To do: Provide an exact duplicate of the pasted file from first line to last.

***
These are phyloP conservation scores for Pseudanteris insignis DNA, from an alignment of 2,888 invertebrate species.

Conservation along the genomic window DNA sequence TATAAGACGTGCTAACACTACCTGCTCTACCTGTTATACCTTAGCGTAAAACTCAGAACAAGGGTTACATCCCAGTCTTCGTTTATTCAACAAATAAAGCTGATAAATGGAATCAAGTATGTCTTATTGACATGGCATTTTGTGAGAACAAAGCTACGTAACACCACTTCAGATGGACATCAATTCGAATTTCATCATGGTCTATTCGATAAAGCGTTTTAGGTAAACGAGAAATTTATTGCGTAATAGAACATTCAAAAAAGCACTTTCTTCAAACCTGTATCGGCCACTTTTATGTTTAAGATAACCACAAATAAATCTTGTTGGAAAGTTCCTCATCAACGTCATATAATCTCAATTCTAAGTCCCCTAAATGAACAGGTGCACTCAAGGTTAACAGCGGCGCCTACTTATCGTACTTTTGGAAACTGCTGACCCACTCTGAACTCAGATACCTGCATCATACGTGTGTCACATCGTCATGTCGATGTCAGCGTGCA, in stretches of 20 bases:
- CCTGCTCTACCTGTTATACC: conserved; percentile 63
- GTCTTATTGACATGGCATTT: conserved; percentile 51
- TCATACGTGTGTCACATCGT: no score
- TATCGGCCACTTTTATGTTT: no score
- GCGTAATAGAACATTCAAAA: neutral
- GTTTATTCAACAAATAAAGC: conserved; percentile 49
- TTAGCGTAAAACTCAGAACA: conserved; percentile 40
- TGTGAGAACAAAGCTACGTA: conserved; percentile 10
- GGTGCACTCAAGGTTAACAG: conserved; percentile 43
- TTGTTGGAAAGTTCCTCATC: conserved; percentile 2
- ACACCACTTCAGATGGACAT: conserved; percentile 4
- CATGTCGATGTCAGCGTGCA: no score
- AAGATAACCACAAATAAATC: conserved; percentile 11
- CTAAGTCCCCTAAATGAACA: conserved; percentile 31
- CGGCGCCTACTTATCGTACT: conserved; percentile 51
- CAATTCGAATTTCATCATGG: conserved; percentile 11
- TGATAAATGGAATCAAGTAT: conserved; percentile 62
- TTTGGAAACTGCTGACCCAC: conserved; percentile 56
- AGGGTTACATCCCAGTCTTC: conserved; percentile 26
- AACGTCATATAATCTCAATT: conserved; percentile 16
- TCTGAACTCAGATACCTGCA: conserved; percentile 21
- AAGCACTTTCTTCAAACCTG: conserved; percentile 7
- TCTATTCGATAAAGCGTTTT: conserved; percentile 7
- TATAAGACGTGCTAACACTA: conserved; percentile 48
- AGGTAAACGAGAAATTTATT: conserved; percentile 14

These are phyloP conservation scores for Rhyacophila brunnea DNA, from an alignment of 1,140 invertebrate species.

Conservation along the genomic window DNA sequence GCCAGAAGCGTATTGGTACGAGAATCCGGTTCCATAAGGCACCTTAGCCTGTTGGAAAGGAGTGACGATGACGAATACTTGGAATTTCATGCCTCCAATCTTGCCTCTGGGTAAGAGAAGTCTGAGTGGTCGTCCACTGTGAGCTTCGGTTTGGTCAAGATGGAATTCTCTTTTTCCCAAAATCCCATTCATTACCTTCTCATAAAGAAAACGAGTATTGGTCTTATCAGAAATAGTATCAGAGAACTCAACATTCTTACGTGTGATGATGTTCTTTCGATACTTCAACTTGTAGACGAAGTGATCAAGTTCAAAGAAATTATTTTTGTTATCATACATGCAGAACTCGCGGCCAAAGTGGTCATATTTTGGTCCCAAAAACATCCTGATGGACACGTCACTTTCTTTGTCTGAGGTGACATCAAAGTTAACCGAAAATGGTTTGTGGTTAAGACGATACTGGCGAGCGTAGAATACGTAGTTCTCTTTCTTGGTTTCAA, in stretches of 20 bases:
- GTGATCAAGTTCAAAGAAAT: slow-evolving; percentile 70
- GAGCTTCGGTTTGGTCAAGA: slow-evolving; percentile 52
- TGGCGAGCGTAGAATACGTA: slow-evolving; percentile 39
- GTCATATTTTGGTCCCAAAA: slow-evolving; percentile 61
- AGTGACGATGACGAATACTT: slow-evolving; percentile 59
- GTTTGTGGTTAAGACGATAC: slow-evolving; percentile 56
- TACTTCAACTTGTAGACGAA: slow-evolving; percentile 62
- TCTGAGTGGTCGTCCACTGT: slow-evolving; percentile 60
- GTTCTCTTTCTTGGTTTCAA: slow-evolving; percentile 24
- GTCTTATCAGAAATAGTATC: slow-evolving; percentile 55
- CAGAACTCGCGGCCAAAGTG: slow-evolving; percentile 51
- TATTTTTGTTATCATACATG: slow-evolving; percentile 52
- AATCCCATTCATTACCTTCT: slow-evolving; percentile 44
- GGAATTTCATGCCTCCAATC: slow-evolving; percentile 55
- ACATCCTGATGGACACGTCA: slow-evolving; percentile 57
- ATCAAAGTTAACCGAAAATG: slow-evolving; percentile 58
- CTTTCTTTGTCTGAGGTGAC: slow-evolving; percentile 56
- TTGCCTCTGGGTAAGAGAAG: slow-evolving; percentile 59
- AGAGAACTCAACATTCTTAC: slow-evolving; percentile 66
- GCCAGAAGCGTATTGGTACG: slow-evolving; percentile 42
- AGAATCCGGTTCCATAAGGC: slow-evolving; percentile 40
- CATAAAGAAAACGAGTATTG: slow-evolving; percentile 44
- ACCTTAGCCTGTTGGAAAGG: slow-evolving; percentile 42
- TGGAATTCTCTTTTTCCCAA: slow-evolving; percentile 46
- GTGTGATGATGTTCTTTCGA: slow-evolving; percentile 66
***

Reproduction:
These are phyloP conservation scores for Pseudanteris insignis DNA, from an alignment of 2,888 invertebrate species.

Conservation along the genomic window DNA sequence TATAAGACGTGCTAACACTACCTGCTCTACCTGTTATACCTTAGCGTAAAACTCAGAACAAGGGTTACATCCCAGTCTTCGTTTATTCAACAAATAAAGCTGATAAATGGAATCAAGTATGTCTTATTGACATGGCATTTTGTGAGAACAAAGCTACGTAACACCACTTCAGATGGACATCAATTCGAATTTCATCATGGTCTATTCGATAAAGCGTTTTAGGTAAACGAGAAATTTATTGCGTAATAGAACATTCAAAAAAGCACTTTCTTCAAACCTGTATCGGCCACTTTTATGTTTAAGATAACCACAAATAAATCTTGTTGGAAAGTTCCTCATCAACGTCATATAATCTCAATTCTAAGTCCCCTAAATGAACAGGTGCACTCAAGGTTAACAGCGGCGCCTACTTATCGTACTTTTGGAAACTGCTGACCCACTCTGAACTCAGATACCTGCATCATACGTGTGTCACATCGTCATGTCGATGTCAGCGTGCA, in stretches of 20 bases:
- CCTGCTCTACCTGTTATACC: conserved; percentile 63
- GTCTTATTGACATGGCATTT: conserved; percentile 51
- TCATACGTGTGTCACATCGT: no score
- TATCGGCCACTTTTATGTTT: no score
- GCGTAATAGAACATTCAAAA: neutral
- GTTTATTCAACAAATAAAGC: conserved; percentile 49
- TTAGCGTAAAACTCAGAACA: conserved; percentile 40
- TGTGAGAACAAAGCTACGTA: conserved; percentile 10
- GGTGCACTCAAGGTTAACAG: conserved; percentile 43
- TTGTTGGAAAGTTCCTCATC: conserved; percentile 2
- ACACCACTTCAGATGGACAT: conserved; percentile 4
- CATGTCGATGTCAGCGTGCA: no score
- AAGATAACCACAAATAAATC: conserved; percentile 11
- CTAAGTCCCCTAAATGAACA: conserved; percentile 31
- CGGCGCCTACTTATCGTACT: conserved; percentile 51
- CAATTCGAATTTCATCATGG: conserved; percentile 11
- TGATAAATGGAATCAAGTAT: conserved; percentile 62
- TTTGGAAACTGCTGACCCAC: conserved; percentile 56
- AGGGTTACATCCCAGTCTTC: conserved; percentile 26
- AACGTCATATAATCTCAATT: conserved; percentile 16
- TCTGAACTCAGATACCTGCA: conserved; percentile 21
- AAGCACTTTCTTCAAACCTG: conserved; percentile 7
- TCTATTCGATAAAGCGTTTT: conserved; percentile 7
- TATAAGACGTGCTAACACTA: conserved; percentile 48
- AGGTAAACGAGAAATTTATT: conserved; percentile 14

These are phyloP conservation scores for Rhyacophila brunnea DNA, from an alignment of 1,140 invertebrate species.

Conservation along the genomic window DNA sequence GCCAGAAGCGTATTGGTACGAGAATCCGGTTCCATAAGGCACCTTAGCCTGTTGGAAAGGAGTGACGATGACGAATACTTGGAATTTCATGCCTCCAATCTTGCCTCTGGGTAAGAGAAGTCTGAGTGGTCGTCCACTGTGAGCTTCGGTTTGGTCAAGATGGAATTCTCTTTTTCCCAAAATCCCATTCATTACCTTCTCATAAAGAAAACGAGTATTGGTCTTATCAGAAATAGTATCAGAGAACTCAACATTCTTACGTGTGATGATGTTCTTTCGATACTTCAACTTGTAGACGAAGTGATCAAGTTCAAAGAAATTATTTTTGTTATCATACATGCAGAACTCGCGGCCAAAGTGGTCATATTTTGGTCCCAAAAACATCCTGATGGACACGTCACTTTCTTTGTCTGAGGTGACATCAAAGTTAACCGAAAATGGTTTGTGGTTAAGACGATACTGGCGAGCGTAGAATACGTAGTTCTCTTTCTTGGTTTCAA, in stretches of 20 bases:
- GTGATCAAGTTCAAAGAAAT: slow-evolving; percentile 70
- GAGCTTCGGTTTGGTCAAGA: slow-evolving; percentile 52
- TGGCGAGCGTAGAATACGTA: slow-evolving; percentile 39
- GTCATATTTTGGTCCCAAAA: slow-evolving; percentile 61
- AGTGACGATGACGAATACTT: slow-evolving; percentile 59
- GTTTGTGGTTAAGACGATAC: slow-evolving; percentile 56
- TACTTCAACTTGTAGACGAA: slow-evolving; percentile 62
- TCTGAGTGGTCGTCCACTGT: slow-evolving; percentile 60
- GTTCTCTTTCTTGGTTTCAA: slow-evolving; percentile 24
- GTCTTATCAGAAATAGTATC: slow-evolving; percentile 55
- CAGAACTCGCGGCCAAAGTG: slow-evolving; percentile 51
- TATTTTTGTTATCATACATG: slow-evolving; percentile 52
- AATCCCATTCATTACCTTCT: slow-evolving; percentile 44
- GGAATTTCATGCCTCCAATC: slow-evolving; percentile 55
- ACATCCTGATGGACACGTCA: slow-evolving; percentile 57
- ATCAAAGTTAACCGAAAATG: slow-evolving; percentile 58
- CTTTCTTTGTCTGAGGTGAC: slow-evolving; percentile 56
- TTGCCTCTGGGTAAGAGAAG: slow-evolving; percentile 59
- AGAGAACTCAACATTCTTAC: slow-evolving; percentile 66
- GCCAGAAGCGTATTGGTACG: slow-evolving; percentile 42
- AGAATCCGGTTCCATAAGGC: slow-evolving; percentile 40
- CATAAAGAAAACGAGTATTG: slow-evolving; percentile 44
- ACCTTAGCCTGTTGGAAAGG: slow-evolving; percentile 42
- TGGAATTCTCTTTTTCCCAA: slow-evolving; percentile 46
- GTGTGATGATGTTCTTTCGA: slow-evolving; percentile 66